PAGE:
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When Christian Frederick Martin established his stringed-instrument company in 1833, there were only 24 states in the U.S. Most of the Louisiana Purchase was still just a mass of land and nothing west of it even belonged to the country. For C. F. Martin & Company, the year 1833 represents their history and is a source of pride; few American companies can boast a 175-year history. The company has survived the abolishment of slavery and the Civil War, major depressions in 1893 and 1929, and two world wars.
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Through alternating family owners (four of them named C.F.) came alternating schools of thought on how to run the company. Some were more conservative, making few changes for decades, while others implemented innovations that were accepted by players and guitar makers alike as standards for the instrument.
Martin gave us X-bracing in the 1840s, the Dreadnought in the 1920s, the 14-fret neck in 1929, and popularized herringbone purfling, to name just a few of their contributions to the world of luthiery. Of course, Martin wasn’t always paving the way – their reputation for tradition is well-earned. The company initially resisted flashy inlays, put off using steel strings until 1922 (decades after competitors), advertised little and spent a substantial amount of their earlier years keeping artists at bay.
This combination of innovation and conservatism (and making a lot of ukuleles at exactly the right time) proved to be a successful model for the company, which has grown to the point of producing its highest volume of guitars right now.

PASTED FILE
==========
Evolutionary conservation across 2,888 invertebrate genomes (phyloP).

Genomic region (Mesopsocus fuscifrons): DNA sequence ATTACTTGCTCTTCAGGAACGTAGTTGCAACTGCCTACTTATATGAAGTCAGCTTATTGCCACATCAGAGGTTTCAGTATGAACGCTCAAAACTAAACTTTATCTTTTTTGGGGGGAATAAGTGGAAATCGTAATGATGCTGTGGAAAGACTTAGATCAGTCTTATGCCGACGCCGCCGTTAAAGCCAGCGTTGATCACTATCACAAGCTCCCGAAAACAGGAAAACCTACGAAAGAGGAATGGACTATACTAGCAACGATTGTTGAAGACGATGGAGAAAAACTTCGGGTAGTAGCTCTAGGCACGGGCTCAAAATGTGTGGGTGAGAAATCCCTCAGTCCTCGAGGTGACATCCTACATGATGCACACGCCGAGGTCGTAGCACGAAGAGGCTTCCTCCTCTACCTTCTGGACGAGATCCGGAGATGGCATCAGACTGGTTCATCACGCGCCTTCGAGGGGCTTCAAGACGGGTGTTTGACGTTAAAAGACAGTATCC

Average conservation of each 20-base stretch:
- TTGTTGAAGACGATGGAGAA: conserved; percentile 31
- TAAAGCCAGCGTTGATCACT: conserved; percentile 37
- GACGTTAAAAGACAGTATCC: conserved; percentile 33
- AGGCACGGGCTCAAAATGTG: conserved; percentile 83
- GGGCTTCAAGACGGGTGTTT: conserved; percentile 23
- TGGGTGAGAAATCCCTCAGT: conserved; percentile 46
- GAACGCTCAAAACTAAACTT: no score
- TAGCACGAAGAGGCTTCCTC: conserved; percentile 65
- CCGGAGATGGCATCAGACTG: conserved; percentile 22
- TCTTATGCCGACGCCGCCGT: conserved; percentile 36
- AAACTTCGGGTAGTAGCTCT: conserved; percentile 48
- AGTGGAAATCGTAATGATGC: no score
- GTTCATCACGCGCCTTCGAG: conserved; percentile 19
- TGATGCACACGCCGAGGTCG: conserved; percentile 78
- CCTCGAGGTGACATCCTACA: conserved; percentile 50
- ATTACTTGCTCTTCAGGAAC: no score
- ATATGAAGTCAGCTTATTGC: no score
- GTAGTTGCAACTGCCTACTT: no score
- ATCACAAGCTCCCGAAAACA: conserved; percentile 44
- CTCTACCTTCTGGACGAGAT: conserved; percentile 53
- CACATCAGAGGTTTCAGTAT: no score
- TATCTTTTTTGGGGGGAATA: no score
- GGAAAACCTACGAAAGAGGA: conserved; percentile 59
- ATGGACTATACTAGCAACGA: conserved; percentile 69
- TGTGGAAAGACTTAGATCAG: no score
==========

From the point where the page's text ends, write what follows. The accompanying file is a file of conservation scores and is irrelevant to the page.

If Martin’s history can be separated into progressive and conservative periods, the era of sixth generation Chris Martin IV, beginning in 1986, would have to fall under progressive. Guitar production from 1990 to 2004 was equal to the total production from 1833 to 1990 – the company celebrated 500,000 guitars in 1990 and 1,000,000 in 2004. Ed Golden, Martin’s Custom Shop Manager, says that the company is already approaching serial #1,300,000, thanks in part to the addition of mid-to-lower priced instruments in the 16, 15, Road and X series.
|By The Numbers
*according to the Blue Book of Acoustic Guitars, 10th Edition
For more information on Martin’s history, check out Martin Guitars: An Illustrated Celebration of America’s Premier Guitarmaker, by Jim Washburn and Richard Johnson.
Through 175 years of production, how has Martin stayed relevant?
C.F. Sr. had a vision and passion for guitars so strong that he uprooted his family in Germany to bring his idea to America. He designed and built instruments that set the standard for acoustic tone. Countless acoustic guitar companies have emerged since then to join in our quest to fill the world with music, but Martin set a precedent 175 years ago and has continued to nurture it with the same devotion that our founding father did.
Obviously, there is great pride in being a family company – does this have something to do with Martin’s staying power?
Absolutely. There is an undeniable pride in the hearts of our coworkers. Their CEO and sixth generation family heir, Chris Martin, is not just a name on the headstock, but a close and trusted friend who has continued the tradition of treating us like an extended family. This internal feeling of “ownership” by the employees, along with our commitment to quality, is the backbone of our continued success.
Because of the company’s history, Martin has a unique view of acoustic trends. What have you seen happening lately?
It seems that at least one acoustic guitar is an essential part of every musician’s arsenal, even if their main instrument is something other than guitar. We also feel that more people are learning guitar; free online guitar sites and unlimited resources make it easier than ever.
In terms of the guitars themselves, the Dreadnought and Auditorium sizes are still extremely popular, but we have seen an increased interest in the 00 size – both 12 and 14 fret – in recent years.